Everything you Need to Know About Investing In Multi-family Real Estate

Multi-family Investing

Single-family real estate is a great place to start out your investment bucket, definitely, but for an investment portfolio that works for you, it’s a great idea to look at multi-family investing, for good reason too! 

  1. Banks and financial institutions are more comfortable approving loans for a multi-unit property. Meaning, you could find it relatively easy to secure financing, as such these properties are generally perceived to be low–risk investments. 
  2. From an investor standpoint, multi-family units offer a better return, as they are also known to deliver a steady ROI with multiple streams of revenue and low vacancy rates.

Here’s all the information you need to add multi-family properties to your portfolio. At Beach Front Property Management Inc, our goal is to stabilize your returns, while reducing vacancy rates, especially while handling multi-family units.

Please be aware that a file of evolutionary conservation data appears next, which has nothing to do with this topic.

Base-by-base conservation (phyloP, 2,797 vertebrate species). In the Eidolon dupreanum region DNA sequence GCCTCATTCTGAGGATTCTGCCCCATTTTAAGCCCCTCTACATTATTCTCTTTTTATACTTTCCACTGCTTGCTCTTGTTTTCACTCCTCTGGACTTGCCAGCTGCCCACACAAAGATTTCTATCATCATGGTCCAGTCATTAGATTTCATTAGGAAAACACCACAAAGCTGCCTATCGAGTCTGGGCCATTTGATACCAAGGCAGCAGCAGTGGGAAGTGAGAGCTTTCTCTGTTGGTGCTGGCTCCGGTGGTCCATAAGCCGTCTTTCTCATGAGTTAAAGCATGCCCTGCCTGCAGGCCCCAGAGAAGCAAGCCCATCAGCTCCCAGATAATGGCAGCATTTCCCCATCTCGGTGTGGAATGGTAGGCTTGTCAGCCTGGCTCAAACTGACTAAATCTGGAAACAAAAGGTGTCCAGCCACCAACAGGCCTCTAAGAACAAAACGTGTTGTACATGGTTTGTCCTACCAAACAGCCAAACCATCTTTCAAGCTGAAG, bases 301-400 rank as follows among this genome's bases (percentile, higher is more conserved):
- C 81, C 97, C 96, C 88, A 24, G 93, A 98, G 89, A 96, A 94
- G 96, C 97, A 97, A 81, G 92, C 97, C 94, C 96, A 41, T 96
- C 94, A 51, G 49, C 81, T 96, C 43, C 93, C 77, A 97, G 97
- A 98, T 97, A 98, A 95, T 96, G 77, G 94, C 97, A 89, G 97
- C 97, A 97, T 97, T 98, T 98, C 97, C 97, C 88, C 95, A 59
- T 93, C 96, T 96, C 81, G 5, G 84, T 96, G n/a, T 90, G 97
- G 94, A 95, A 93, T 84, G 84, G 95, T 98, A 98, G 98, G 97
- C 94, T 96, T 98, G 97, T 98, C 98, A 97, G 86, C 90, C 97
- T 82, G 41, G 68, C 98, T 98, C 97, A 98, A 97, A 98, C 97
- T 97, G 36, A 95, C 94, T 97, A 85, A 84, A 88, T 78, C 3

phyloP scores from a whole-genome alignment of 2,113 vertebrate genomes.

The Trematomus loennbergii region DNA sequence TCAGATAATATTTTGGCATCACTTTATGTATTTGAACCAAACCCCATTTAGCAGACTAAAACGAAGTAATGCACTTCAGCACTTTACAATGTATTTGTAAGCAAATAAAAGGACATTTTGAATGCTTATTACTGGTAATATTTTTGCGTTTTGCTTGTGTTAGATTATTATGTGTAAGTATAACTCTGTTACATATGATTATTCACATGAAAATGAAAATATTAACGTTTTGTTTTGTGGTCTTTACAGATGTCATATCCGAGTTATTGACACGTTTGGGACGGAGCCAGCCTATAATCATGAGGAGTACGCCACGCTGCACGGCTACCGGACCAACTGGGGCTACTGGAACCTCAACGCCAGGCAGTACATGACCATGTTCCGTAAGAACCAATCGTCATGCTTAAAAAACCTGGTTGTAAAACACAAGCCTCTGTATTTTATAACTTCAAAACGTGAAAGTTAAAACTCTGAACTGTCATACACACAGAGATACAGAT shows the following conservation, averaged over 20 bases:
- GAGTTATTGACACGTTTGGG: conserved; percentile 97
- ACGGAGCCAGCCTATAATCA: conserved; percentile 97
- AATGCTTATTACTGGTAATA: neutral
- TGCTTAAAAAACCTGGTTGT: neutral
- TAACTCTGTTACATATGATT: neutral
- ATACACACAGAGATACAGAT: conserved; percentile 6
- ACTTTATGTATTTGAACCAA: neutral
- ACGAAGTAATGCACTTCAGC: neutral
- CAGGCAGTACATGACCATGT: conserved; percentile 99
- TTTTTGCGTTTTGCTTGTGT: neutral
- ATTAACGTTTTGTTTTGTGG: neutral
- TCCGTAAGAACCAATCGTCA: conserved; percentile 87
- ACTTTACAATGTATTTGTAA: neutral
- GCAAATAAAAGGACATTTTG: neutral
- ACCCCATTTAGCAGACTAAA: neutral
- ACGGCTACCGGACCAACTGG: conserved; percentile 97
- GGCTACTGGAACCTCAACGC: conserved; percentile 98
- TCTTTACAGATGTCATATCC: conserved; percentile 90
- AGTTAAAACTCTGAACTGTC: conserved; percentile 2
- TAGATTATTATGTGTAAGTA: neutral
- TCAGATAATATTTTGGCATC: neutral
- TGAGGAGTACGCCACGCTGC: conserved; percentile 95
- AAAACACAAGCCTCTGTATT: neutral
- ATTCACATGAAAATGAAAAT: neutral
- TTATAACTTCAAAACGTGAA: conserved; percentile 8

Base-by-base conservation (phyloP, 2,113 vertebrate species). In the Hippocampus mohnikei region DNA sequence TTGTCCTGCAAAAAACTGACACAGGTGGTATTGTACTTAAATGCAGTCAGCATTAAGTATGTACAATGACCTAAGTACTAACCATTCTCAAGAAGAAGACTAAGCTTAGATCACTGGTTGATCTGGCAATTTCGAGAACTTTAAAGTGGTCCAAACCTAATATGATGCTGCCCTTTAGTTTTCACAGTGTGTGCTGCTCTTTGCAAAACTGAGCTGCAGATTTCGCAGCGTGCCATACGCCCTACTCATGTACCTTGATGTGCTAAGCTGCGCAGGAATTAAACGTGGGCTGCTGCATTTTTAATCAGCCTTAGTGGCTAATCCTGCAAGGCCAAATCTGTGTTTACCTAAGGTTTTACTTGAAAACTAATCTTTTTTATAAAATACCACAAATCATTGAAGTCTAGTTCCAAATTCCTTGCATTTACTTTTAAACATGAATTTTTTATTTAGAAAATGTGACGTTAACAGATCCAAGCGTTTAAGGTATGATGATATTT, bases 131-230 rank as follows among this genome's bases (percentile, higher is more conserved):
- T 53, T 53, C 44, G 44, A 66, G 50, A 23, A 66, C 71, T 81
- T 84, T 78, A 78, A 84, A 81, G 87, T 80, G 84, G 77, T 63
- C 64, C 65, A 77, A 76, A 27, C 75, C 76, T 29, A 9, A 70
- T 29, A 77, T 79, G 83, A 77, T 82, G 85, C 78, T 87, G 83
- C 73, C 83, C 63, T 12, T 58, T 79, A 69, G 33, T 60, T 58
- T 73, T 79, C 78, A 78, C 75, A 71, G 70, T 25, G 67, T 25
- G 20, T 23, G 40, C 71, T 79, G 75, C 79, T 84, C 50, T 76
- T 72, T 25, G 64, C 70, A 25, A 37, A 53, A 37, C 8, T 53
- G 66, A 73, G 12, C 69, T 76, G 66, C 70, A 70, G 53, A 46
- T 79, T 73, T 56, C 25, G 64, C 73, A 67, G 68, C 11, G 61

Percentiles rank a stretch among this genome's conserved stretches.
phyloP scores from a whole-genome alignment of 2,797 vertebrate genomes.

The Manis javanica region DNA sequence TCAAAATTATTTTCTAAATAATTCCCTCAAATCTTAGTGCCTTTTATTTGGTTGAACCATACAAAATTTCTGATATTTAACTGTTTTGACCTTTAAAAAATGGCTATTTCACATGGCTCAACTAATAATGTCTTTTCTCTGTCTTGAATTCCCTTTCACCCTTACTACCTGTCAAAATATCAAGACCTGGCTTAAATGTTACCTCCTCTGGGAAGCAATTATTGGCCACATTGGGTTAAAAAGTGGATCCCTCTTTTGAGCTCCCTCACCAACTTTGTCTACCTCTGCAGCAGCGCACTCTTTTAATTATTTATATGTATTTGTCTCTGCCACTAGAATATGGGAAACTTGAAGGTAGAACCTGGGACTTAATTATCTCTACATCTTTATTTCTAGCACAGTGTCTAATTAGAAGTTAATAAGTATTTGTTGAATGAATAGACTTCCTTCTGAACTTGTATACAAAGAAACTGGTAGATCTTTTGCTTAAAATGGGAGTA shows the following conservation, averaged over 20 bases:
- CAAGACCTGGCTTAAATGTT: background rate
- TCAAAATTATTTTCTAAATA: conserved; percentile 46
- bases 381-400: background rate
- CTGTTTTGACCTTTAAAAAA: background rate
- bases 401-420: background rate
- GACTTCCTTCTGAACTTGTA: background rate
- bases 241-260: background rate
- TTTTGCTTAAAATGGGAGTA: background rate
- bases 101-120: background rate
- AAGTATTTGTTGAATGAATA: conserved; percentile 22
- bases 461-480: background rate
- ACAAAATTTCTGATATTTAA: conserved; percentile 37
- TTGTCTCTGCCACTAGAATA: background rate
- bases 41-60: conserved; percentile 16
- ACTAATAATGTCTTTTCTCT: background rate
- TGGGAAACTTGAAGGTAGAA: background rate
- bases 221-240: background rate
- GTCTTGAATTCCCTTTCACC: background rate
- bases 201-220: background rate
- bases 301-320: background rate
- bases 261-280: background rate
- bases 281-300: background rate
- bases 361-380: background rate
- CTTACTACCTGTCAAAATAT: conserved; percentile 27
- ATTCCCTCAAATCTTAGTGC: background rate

What are Multi-Family Properties?

A multi-family unit refers to any property that has more than one residential unit. These can be by way of a duplex or apartment complexes, where a large number of families can live together.

Advantages of Investing in Multi-Family Real Estate

As an investor, the big advantages that accrue in investing in multi-family properties include:

1. Cash Flow Potential

A primary reason to invest in multi-family properties is, of course, the multiple streams of revenue that it generates. Especially if you are a “buy and hold” investor you are likely to gain from the strong monthly returns. Alternatively, if you purchase a multi-family property and undertake some “value-add” renovation and modernization, you could not only optimize your income but also increase the value of the property. At a higher value, you also have the option of refinancing the property.

2. Scaling Up

It stands to reason that the recurring cash flows could, in turn, be used to invest in other projects and scale your real estate portfolio. Also, the appreciation that the property witnesses over a period of time can help leverage your equity to invest in other properties. 

3. Reduced Risk

Unlike a single-family unit that relies on one tenant for your income, in a multi-family setup, you are spreading out your risk. Should a vacancy happen, it only impacts a part of your income. 

4. Tax Benefits

A big benefit is the tax advantage that accrues on two accounts. You tend to gain from the high annual deduction on account of mortgage interest, and also the ability to offset rental income against depreciation. 

5. Operational Efficiencies